Contemporary artists’ keen interest for collecting and collating images has recently given rise to a number of exhibitions and events,1 1 - In particular, Collecter/Recycler. Usages de l’archive photographique dans la création contemporain, March 20 to May 9, 2010, Centre photographique d’Ile-de-France, Pontault-Combault; La Revanche de l’archive photographique, June 4 to July 31, Centre de la photographie, Geneva; and L’Image à la puissance image, a one-day conference organized on January 21 at University of Rennes 2 by the magazine 2.0.1. reflecting as it does the widely received idea that we live in a world of images. Today, the shortest road to the heart of the world is through its representations.2 2 - The idea was already Schopenhauer’s in The World as Will and Representation (1818) (see Gallimard: Folio, 2009, for a new French translation in four volumes). For the significance of the work, see below. It would be an injustice to the artists’ work, however, to dwell on this generality without examining the specific leanings it encompasses. For while current “iconographic artists”3 3 - Garance Chabert and Adrien Môle, “Artistes iconographes,” Art 21, No. 25 (Winter 2009-10). likely all share the same observation, their goals diverge nonetheless and follow two different orientations. Some attempt to document the world, making transitive use of images that represent samples of existence that help better understand its doings and events; this current follows the great artistic tradition of enquiring into the real. Others simply compile their inventory of snapshots, implicitly positing that that is all there is. They accumulate a great variety of images, amateur photos, postcards and posters, magazines and ads, for, in the footsteps of such artists as Warhol, who lauded the surface, they are interested in representations as such.4 4 - Also see Gilles Deleuze, Logique du sens (1969), and its leitmotif inspired by Paul Valéry: “le plus profond, c’est la peau” — or skin is as deep as it gets.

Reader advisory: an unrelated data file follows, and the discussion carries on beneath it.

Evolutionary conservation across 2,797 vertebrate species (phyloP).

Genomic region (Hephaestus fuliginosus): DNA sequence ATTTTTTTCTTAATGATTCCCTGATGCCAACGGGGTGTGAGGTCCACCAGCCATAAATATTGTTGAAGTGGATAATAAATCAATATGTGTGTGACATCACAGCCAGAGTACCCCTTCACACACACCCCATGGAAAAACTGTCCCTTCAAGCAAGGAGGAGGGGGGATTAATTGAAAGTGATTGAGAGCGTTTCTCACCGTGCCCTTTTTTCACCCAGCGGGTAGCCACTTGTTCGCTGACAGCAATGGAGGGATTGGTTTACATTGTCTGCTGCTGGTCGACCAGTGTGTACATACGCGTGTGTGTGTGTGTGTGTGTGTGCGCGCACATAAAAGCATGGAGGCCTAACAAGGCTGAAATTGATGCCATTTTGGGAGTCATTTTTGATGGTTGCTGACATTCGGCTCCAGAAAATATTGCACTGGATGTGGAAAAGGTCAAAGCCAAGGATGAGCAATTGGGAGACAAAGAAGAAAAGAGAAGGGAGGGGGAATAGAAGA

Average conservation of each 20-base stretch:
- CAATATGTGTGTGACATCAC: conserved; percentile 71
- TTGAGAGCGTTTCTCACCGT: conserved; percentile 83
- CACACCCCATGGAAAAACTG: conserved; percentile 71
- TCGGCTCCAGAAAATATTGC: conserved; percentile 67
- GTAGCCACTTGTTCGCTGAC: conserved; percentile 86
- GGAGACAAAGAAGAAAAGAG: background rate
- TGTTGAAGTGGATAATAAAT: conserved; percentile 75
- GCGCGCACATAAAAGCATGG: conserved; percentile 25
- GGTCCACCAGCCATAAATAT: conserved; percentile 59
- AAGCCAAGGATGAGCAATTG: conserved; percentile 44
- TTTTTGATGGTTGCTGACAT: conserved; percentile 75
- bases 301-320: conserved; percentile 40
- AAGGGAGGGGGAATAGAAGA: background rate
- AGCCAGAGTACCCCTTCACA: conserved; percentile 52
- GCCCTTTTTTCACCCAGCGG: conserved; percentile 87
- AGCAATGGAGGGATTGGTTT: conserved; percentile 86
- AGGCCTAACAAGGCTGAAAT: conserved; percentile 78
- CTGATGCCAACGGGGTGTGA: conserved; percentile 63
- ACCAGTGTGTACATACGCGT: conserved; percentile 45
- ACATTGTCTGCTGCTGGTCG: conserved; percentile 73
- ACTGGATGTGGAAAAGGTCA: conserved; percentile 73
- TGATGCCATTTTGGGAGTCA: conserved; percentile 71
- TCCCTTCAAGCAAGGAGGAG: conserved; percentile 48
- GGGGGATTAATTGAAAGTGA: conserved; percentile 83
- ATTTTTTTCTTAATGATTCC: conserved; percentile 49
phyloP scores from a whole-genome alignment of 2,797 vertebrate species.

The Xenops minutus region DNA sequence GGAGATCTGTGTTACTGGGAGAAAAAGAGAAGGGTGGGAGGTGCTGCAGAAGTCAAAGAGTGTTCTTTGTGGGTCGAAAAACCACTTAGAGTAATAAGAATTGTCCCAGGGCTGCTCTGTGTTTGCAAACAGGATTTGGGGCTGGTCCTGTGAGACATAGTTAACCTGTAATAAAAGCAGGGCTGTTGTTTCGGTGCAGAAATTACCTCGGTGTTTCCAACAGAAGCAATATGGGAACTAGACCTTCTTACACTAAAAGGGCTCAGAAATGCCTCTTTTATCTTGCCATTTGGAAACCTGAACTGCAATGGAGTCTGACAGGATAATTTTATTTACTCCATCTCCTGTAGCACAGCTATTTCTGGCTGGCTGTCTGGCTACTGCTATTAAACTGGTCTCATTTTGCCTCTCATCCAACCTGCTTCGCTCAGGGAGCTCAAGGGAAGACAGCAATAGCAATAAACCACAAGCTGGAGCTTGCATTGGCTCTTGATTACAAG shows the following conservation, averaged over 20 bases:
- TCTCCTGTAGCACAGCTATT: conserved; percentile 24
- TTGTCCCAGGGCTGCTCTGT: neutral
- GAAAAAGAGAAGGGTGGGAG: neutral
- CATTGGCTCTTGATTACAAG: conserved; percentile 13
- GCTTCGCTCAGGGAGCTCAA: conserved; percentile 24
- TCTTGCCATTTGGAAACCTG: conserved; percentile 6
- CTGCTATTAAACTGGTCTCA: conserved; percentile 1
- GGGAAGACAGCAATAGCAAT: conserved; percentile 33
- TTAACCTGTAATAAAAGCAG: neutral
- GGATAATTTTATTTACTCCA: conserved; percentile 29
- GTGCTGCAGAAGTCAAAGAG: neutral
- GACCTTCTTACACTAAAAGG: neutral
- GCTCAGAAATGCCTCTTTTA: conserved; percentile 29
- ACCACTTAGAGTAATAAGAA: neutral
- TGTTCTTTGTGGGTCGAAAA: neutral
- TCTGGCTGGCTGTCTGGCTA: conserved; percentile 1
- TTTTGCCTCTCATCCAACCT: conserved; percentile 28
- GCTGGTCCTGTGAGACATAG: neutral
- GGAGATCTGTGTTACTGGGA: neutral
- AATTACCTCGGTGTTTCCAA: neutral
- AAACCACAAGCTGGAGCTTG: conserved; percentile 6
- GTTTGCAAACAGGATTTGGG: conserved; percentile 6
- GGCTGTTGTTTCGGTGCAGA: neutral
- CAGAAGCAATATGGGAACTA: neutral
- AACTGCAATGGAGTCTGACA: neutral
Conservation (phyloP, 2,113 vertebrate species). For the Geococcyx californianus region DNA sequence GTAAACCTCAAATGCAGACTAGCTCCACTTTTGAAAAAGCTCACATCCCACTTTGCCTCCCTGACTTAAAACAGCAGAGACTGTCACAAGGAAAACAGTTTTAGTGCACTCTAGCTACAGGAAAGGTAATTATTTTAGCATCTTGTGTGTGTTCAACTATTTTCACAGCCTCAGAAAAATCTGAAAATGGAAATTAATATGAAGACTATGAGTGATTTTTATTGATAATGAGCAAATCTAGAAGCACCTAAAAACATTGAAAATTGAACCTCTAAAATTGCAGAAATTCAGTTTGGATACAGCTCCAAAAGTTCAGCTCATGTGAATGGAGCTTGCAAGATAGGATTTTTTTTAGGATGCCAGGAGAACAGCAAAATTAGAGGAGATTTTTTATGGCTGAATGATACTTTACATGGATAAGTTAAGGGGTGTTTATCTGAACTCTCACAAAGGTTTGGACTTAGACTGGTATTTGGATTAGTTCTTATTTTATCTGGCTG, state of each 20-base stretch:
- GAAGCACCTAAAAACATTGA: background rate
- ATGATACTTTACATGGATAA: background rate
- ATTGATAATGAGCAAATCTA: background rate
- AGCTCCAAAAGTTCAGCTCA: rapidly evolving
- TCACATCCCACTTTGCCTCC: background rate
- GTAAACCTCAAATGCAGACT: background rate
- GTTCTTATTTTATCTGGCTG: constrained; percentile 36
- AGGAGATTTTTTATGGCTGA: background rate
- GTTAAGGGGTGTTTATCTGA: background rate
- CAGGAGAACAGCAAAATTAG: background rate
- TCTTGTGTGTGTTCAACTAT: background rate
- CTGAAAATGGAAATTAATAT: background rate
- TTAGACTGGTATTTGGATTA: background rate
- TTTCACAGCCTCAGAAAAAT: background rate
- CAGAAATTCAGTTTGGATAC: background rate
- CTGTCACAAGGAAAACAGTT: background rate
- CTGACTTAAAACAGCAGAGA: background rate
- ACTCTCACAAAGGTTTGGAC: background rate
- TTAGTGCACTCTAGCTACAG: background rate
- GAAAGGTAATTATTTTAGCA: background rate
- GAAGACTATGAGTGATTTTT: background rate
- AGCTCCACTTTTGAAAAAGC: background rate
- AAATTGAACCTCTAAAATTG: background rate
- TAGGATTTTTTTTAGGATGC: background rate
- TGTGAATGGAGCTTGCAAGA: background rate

Among the artists who accumulate images, some are akin to the photographer in Antonioni’s Blow Up, who multiplied the prints and enlargements of his snapshots to get a better view of reality. Through the images, he seeks an ultimate truth. For him, they are all evidence, gathered to shore up the interpretation of an event. Such is the case with a piece by the artist of Lebanese descent, Walid Raad, whose Untitled (1982-2007) presents a series of photos he took as a teenager after an Israeli raid of Beirut. Found in his personal archives in 2007, they were selected, assembled in pairs, then endowed with captions and a text explaining their origin. “I was 15 in 1982, and wanted to be as close as possible to the events,” he says, explaining his motivation for using the images today. The result is a moving collection, bearing direct witness to real drama, yet distinguishing itself from journalistic work by the spontaneity of the artist’s youthful gaze. Indeed, the memories of an adolescence marked by war lend the piece a measure of sadness, emphasized by some spots or scratches due to the slightly damaged negatives. Far from weakening the image content, these formal stigmata accompany the traces of Lebanese history in sustaining an inspired meditation. Rather than a chasm between 1982 and the present, time gone by brings us closer to the past. This piece follows on Raad’s previous work with collections and archives. First a solo project, begun in 1990, and then a collective effort, The Atlas Group assembles documents, photos, films, and texts on the contemporary history of Lebanon to create an archive exhibited via installations and performances. With Raad, the assembled documents are always a key to understanding a complex, misunderstood reality.